Novak Djokovic, who initially had his visa refused on Wednesday over his COVID-19 vaccination exemption, has not yet been deported from Australia. As of Thursday morning, the tennis star, in search of his 10th Australian Open singles championship, is currently staying in a hotel until the Australian government makes a decision regarding his visa on Monday.
Djokovic was denied entry into Australia when he arrived in Melbourne for the tournament. Djokovic was granted a medical exemption from tournament organizers to compete in the event, even though he is not vaccinated against COVID-19. All players and staff at the tournament must be vaccinated against COVID-19 or have an exemption granted by an expert independent panel in order to take part in the event.
The tennis star is challenging the government's decision and applied for a judicial review. If the government's original ruling is upheld, Djokovic will be deported from the country and unable to compete at the Australian Open later this month.
Federal Circuit Court Judge Anthony Kelly stated that there was a delay in receiving the application for a review of Djokovic's visa. In addition, Home Affairs Minister Karen Andrew's lawyer believes that Djokovic shouldn't be deported until Monday.
Serbian president Aleksandar Vucic is getting involved in Djokovic's visa situation.
"I've just finished my telephone conversation with Novak Djokovic," Vucic posted on Instagram Wednesday. "I told our Novak that the whole of Serbia is with him and that our bodies are doing everything to see that the harassment of the world's best tennis player is brought to an end immediately.
"In line with all norms of international law, Serbia will fight for Novak, truth and justice. Novak is strong, as we all know."
Djokovic receiving an exemption to play in the tournament had caused outrage throughout the country, and the situation came to a head on Wednesday. Prior to the decision to cancel his visa, Djokovic was being held in a room with police after landing in Melbourne, according to his father Srdijan Djokovic.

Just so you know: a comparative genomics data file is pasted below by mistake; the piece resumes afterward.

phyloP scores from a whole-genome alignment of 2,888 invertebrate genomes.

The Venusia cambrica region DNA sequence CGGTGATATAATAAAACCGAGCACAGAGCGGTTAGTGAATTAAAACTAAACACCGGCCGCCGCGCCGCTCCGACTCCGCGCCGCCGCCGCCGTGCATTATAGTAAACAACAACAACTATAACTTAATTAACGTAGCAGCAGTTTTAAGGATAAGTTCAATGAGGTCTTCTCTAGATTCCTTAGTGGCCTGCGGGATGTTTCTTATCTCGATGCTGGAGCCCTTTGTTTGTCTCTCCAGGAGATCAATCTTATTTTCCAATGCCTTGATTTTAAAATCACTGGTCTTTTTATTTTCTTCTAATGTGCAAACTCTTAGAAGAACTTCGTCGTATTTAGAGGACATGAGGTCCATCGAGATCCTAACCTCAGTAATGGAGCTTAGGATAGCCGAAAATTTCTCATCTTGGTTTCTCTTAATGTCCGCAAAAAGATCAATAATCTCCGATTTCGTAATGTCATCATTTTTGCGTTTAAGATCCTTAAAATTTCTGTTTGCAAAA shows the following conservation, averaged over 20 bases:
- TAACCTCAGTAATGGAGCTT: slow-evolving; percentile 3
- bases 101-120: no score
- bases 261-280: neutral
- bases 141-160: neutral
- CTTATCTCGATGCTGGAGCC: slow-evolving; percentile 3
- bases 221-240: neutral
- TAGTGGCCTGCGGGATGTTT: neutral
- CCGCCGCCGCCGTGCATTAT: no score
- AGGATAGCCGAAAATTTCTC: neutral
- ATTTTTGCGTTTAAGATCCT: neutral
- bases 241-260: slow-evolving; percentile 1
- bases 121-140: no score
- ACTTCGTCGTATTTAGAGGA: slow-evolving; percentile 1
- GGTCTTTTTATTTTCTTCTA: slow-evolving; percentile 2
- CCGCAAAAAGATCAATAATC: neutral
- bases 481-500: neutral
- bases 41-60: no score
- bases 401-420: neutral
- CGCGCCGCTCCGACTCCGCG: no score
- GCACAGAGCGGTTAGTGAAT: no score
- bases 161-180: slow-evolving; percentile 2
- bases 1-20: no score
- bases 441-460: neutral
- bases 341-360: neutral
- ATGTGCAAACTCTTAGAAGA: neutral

"Novak is currently in a room which no one can enter," Srdjan Djokovic told the B92 internet portal. "In front of the room are two policemen."
Srdijan Djokovic added later on Wednesday that he believes his son is being held "captive" and that "if they don't release him in the next half an hour, we will fight them on the street."
According to Australian Open organizers, Djokovic didn't benefit from any "special favor" after receiving a medical exemption in order to participate in the Grand Slam tournament. Australian Open tournament director Craig Tiley stated that 26 unvaccinated players applied for the medical exemption and that only a "handful" were granted.
"We made it extra difficult for anyone applying for an application to ensure it was the right process and to make sure the medical experts deal with it independently," Tiley said. "There has been no special favor or special opportunity granted to Novak Djokovic or any tennis player. There's been a process that goes above and beyond the normal process for everyone."
Tiley also revealed that the reasoning for Djokovic receiving the exemption will remain private because "the personal information of any applicant is redacted to ensure the independence of the process."
Earlier in January, the Victorian government released a statement regarding the tournament's exemption policy and said that it has a "two-stage independent process" in order to verify if any player has "a genuine medical condition that meets the criteria for an exemption." Clearly, they decided that Djokovic does.
Djokovic is slated to challenge for his 21st Grand Slam title and is currently tied with Roger Federer and Rafael Nadal for the most Grand Slam singles titles in men's history. Nadal will be participating in the Australian Open after recently testing positive for COVID-19. Federer won't be taking part in the event as he is recovering from knee surgery.